While purging clutter last night we discovered that we own four heating pads. That's an extreme case, but you may be familiar with the syndrome. You need something, you buy it, you use it, you put it away somewhere, and then the next time you need it you can't find it, so you buy another. I'll be the first to admit this is a problem of the first world. As is the solution I sometimes envision:
- Most things you buy come with unique IDs.
- At the point of sale, a thing's ID is transmitted to your personal cloud.
- As you move around your home, your phone senses the location of tagged things and updates their locations in your cloud inventory.
Of course we don't really need industrial-strength inventory control for our home. We could just get a lot more organized. But the technology is coming, and cloud-connected household inventories will be useful in all sorts of ways.
As usual my friend Phil Windley, whose distributed event technology I wrote about in the second installment of this series, isn't just imagining this future. He's helping to invent it:
"Kynetx is getting ready to introduce a product called SquareTag. SquareTag is a simple way to use personal clouds to keep track of things you own and imbue them with functionality they might not otherwise have." - Introducing SquareTag
So far these are mostly just passive tags with QR codes, but the system is technology-agnostic and will happily embrace RFID, NFC, you name it. What matters isn't the tag, it's the connection you forge between a tagged item and your personal cloud.
One of the first applications Phil envisions is annotation:
I have a note-taking application running on my furnace that lets me keep track of when I last changed the filter. The furnace's cloud keeps track of the filter I use, where I buy it, the HVAC installer I use for service, and so on.
Someday, perhaps soon, new appliances will arrive with these capabilities already built in. But why wait? And what about all the legacy appliances we already own? Let's connect them to the cloud now, Phil says, using the simplest and cheapest methods we can.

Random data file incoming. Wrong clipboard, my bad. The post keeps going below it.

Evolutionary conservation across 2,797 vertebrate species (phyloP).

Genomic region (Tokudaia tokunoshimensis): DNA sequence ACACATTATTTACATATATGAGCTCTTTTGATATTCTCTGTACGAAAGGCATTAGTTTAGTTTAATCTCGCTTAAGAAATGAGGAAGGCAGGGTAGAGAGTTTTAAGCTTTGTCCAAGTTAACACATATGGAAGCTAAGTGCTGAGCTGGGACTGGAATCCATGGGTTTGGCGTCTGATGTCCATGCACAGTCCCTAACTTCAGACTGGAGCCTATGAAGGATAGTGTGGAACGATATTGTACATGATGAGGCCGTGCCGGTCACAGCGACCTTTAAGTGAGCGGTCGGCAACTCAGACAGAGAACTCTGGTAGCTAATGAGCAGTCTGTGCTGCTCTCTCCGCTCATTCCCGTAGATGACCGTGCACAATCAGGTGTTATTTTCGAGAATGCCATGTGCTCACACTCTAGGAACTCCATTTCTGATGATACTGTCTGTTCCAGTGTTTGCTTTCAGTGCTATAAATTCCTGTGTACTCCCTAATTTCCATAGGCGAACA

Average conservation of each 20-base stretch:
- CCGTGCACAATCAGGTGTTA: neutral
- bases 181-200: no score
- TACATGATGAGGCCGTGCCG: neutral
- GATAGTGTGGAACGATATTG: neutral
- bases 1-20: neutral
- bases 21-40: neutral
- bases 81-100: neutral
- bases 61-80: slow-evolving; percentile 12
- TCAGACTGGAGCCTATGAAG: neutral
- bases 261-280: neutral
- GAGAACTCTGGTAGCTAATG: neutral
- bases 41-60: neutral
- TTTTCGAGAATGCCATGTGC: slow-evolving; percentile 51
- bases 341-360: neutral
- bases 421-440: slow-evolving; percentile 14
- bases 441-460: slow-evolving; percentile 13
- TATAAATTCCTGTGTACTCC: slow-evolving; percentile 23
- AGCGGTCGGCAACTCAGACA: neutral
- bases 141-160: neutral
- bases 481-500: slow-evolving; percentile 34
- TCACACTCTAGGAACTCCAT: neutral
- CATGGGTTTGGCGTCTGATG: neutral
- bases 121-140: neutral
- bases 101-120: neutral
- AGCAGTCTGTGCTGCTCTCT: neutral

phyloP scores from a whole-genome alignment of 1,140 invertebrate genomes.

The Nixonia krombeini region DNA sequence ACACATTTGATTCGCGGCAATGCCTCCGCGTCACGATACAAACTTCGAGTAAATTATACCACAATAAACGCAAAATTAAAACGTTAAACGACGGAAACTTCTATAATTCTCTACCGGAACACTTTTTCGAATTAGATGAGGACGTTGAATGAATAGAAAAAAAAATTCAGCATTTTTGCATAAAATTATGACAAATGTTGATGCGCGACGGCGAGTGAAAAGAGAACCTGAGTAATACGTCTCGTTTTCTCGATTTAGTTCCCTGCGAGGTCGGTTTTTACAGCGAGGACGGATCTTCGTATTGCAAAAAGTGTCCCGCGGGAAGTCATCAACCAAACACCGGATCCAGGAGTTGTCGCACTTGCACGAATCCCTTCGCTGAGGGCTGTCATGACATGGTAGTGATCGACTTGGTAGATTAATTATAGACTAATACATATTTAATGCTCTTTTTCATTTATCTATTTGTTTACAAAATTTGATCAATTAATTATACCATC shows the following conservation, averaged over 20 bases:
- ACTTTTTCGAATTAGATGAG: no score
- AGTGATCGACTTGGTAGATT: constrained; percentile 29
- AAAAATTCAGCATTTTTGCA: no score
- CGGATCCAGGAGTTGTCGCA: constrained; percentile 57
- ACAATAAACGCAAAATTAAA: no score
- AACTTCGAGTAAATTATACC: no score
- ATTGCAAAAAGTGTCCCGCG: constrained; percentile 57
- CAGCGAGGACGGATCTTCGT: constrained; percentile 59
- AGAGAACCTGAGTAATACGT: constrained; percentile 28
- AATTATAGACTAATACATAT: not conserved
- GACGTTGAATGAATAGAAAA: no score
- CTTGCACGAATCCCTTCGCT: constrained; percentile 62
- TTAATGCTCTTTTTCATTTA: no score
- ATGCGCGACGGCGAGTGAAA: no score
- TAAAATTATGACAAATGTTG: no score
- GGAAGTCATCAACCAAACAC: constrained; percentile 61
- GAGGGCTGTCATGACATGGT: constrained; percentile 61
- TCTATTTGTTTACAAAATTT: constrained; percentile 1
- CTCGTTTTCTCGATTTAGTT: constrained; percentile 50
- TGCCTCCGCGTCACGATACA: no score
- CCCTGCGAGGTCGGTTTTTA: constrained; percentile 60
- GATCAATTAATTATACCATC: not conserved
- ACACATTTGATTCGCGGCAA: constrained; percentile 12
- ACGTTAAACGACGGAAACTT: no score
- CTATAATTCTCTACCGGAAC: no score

It's a great idea, not least because it will help drive demand for a new breed of cloud services. Consider automotive maintenance. The sticker on my windshield reported the date of my last oil change, but now it's fallen off, and in any case that sticker wasn't connected to my calendar. Instead of pasting a sticker on my windshield, I'd rather have the shop that did the last oil change poke an entry directly onto my calendar. But there's no easy and obvious way for me to authorize them to do that.
Phil's approach would be to keep a SquareTag in the car. When I scan it with my phone, it launches an app that talks to my personal cloud. In that app I'd only need to tap once or twice to say: "Oil was changed today." A companion cloud service would fire the rule that figures out when the next oil change is needed and posts that event onto my calendar.
Crucially that service doesn't belong to the shop that changes my oil. It belongs to me. But I'm not the only one who can use it. I can authorize other parties to use it as well. So that, for example, the shop can scan my tag and post a reminder to my calendar. How will my personal cloud authorize the shop's app? Maybe I scan their tag, the one posted next to the cash register, and assign calendar permissions (write-only, rate-limited) to the ID it represents.
This isn't just about all our things becoming smart, though they will, or about connecting our things to the Internet, though that will happen too. It's about the services our things talk to. These won't be "free" services that we get by trading away privacy for convenience. We'll pay for them. In return they will not only store our data. They'll also run code. And that code will work for us. It will evaluate rules ("change the oil every 6 months"), perform actions ("post an oil-change reminder to my calendar"), and interact with services that work for other parties ("authorize Greased Lightning to post an oil-change reminder to my calendar"). Bring it on!